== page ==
August 19 2014 - In This Issue:
vibrant life supplements
Dear Customer


Here is our 3rd article on Bones. Enjoy!


Plus there is another E-Book for you.

We thank you for your business.



Clifford Woods 

Vibrant Life

800 523-4521

818 558-7099


  bone dense

When you purchase 3 bottles of Bone Dense, you get the 4th one FREE - That's a 25%discount PLUS an additional 10% discount if you are a NEW CUSTOMER.


We all need some fat in our diet. But it's important to pay attention to the amount and type of fat we're eating.

There are two main types of fat: saturated and unsaturated.
Too much saturated fat can increase the amount of cholesterol in the blood, which increases your risk of developing heart disease.

Saturated fat is found in many foods, such as hard cheese, cakes, biscuits, sausages, cream, butter, lard and pies.

Try to cut down, and choose foods that contain unsaturated rather than saturated fats, such as vegetable oils, oily fish and avocados.
About nine years ago, I had a triple heart bypass surgery due blocked arteries. After the surgery and my post/surgery appointment, according to my cardiologists I was told that the bypass would only last approximately 5 years. I started to worry about what about after the 5 year period.  I didn't want to go through the same surgery again.

So I started research as to what would be my recourse. After some research, I found a doctor in a different city who used Chelation treatment.

I  found this treatment was very helpful with patients with Heart problems, and in many cases the heart problem was reversed and the individual didn't need surgery, due to the Chelation treatments.

However, the injections were rather expensive, the cost was in the vicinity $150.00 per injection, once a week for a number of weeks, which I couldn't afford. So I started to search the internet and I came across your website and I found you sold Oral Chelation, and it was less expensive.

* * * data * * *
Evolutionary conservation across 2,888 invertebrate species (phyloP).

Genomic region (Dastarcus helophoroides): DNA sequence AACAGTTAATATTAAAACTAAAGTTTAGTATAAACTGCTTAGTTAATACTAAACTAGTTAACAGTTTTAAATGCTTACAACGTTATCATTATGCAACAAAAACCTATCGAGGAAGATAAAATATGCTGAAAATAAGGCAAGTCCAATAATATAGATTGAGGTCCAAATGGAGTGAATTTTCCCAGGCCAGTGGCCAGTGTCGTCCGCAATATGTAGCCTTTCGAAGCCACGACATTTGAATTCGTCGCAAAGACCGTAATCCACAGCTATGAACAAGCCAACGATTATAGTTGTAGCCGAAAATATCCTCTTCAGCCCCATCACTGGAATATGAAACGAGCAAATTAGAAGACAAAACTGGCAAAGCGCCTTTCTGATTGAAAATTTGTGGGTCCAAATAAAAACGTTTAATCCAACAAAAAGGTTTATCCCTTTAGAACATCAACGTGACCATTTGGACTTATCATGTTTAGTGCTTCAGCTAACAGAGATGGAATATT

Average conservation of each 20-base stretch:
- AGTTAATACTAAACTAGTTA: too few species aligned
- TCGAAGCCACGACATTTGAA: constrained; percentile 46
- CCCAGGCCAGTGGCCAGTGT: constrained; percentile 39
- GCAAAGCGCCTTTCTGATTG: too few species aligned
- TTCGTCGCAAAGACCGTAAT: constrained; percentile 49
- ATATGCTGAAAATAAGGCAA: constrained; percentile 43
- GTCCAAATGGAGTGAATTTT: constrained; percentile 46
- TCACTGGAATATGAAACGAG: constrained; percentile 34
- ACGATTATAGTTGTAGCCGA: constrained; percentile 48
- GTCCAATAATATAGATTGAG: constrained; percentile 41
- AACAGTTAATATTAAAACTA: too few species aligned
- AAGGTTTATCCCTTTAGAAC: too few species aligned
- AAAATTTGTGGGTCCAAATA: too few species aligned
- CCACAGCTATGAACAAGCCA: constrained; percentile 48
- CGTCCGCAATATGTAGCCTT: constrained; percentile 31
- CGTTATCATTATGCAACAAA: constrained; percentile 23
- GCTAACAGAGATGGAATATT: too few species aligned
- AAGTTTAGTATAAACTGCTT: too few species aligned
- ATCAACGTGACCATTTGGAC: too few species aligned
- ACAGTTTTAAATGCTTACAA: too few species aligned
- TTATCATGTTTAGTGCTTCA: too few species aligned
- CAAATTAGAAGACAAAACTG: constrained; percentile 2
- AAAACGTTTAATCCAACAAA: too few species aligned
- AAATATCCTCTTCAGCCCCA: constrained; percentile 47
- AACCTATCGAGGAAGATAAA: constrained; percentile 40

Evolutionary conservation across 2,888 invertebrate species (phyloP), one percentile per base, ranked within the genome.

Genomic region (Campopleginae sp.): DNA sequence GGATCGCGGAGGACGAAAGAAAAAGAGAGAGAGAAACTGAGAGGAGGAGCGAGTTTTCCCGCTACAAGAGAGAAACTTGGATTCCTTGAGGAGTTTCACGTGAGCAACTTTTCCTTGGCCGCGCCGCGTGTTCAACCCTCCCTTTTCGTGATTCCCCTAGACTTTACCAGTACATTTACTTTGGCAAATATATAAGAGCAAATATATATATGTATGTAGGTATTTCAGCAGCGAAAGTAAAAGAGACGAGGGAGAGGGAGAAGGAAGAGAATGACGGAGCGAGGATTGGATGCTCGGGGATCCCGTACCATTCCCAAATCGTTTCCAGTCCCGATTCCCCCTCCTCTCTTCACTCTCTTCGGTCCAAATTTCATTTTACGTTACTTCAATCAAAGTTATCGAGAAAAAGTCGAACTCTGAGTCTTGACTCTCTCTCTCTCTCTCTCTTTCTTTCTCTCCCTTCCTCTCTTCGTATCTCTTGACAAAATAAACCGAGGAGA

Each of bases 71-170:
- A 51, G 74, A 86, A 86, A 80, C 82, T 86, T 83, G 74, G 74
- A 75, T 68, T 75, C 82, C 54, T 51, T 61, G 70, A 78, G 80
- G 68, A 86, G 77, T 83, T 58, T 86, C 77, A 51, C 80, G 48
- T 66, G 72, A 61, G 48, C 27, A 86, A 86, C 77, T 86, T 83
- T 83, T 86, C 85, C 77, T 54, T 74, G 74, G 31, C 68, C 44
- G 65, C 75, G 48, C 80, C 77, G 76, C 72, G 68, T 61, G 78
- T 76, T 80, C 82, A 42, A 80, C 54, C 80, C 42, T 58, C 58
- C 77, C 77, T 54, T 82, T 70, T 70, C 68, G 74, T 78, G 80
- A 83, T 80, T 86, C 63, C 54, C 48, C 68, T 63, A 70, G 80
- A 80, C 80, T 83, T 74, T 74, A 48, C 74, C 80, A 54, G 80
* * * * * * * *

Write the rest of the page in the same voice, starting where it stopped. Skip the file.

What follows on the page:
So I ordered a month supply to see if would it help. After one year I had my Cardiologist run test on my heart, without him knowing I was on this oral treatment. The test came back and showed no blockage. I am on my 9 years from bypass and still no blockages. <strong>I owe it all to your Oral Chelation.</strong>

Thank you all for your wonderful product which I am still using, and as long as I stay blockage free, I will use your treatment.


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Some Information about Bone Calcium Deposits

By Clifford H Woods


A bone calcium deposit can take place when your body does not get sufficient calcium from diet and supplements and starts to take calcium from your bones to counteract the shortage.


While ninety-eight percent of the calcium in the human body can be found in your bone tissues and teeth, the rest of the two percent is in the blood stream and goes throughout the body where it assists with digestive functions, blood circulation, as well as cell division.


If you do not get sufficient nutritional calcium or ample amounts of physical activity, bone calcium deposits can form in your cells and internal organs; as time passes, bone calcium build-up can play a role in osteoporosis, cancerous growth, cardiovascular disease, along with other degenerative illnesses.